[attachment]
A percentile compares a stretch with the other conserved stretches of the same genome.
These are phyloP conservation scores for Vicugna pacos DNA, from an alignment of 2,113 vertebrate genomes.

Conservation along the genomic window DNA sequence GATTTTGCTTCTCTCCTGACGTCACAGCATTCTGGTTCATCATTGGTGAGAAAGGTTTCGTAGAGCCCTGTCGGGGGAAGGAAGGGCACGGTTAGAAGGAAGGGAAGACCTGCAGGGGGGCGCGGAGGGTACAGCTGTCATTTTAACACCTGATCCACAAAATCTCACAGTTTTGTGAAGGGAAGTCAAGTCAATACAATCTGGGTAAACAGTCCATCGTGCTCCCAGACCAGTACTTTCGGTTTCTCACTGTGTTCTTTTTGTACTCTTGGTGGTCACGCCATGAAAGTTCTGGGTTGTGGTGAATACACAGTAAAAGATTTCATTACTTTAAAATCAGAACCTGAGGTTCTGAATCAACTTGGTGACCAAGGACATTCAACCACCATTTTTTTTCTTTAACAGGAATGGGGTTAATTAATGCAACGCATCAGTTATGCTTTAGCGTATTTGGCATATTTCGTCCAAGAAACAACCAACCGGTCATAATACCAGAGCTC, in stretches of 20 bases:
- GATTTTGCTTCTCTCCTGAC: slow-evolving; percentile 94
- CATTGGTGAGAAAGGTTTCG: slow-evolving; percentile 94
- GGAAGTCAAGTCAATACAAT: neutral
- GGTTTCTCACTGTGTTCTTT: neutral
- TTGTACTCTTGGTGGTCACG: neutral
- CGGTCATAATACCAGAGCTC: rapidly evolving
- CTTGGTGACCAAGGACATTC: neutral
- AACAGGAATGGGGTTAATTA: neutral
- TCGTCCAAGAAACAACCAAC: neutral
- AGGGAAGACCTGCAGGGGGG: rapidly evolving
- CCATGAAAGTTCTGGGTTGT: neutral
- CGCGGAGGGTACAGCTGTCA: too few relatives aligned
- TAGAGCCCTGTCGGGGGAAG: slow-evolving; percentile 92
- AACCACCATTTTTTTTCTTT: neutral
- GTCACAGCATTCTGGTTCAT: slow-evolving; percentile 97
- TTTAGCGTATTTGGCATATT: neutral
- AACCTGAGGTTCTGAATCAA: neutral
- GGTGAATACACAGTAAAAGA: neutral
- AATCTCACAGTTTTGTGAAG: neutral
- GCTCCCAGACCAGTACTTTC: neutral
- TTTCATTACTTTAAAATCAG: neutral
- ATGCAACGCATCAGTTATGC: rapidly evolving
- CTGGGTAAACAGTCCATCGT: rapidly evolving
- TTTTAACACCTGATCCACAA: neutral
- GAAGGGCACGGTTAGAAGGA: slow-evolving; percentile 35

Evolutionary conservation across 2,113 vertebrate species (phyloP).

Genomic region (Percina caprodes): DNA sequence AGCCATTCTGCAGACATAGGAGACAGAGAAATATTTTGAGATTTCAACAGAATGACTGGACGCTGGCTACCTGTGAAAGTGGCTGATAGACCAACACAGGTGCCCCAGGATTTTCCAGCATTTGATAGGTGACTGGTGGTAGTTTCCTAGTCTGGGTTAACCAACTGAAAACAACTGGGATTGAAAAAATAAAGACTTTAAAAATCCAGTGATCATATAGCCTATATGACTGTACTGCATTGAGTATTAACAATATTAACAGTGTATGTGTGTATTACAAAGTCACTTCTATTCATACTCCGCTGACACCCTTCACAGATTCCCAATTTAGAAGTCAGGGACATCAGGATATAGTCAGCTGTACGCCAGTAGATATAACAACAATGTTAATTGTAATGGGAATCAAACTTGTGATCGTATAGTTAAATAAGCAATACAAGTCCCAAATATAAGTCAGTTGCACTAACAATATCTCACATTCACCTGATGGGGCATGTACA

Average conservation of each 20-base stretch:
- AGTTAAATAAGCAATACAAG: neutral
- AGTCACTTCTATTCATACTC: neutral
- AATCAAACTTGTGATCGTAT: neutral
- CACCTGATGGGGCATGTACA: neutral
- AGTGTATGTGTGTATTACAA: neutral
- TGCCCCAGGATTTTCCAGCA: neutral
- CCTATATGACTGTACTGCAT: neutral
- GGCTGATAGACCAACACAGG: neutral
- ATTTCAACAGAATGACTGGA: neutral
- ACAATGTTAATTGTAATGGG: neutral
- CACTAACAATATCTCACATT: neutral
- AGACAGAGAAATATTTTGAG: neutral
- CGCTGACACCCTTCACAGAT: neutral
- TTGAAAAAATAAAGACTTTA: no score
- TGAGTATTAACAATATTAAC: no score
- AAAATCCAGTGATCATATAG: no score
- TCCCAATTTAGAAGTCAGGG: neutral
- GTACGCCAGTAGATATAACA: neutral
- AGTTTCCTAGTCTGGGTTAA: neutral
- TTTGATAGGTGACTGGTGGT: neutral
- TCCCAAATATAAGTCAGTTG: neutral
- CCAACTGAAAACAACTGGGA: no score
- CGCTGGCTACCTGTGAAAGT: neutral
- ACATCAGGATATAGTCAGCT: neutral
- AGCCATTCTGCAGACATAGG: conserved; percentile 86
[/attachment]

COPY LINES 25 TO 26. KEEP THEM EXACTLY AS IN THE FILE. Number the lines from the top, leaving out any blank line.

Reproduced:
- ATGCAACGCATCAGTTATGC: rapidly evolving
- CTGGGTAAACAGTCCATCGT: rapidly evolving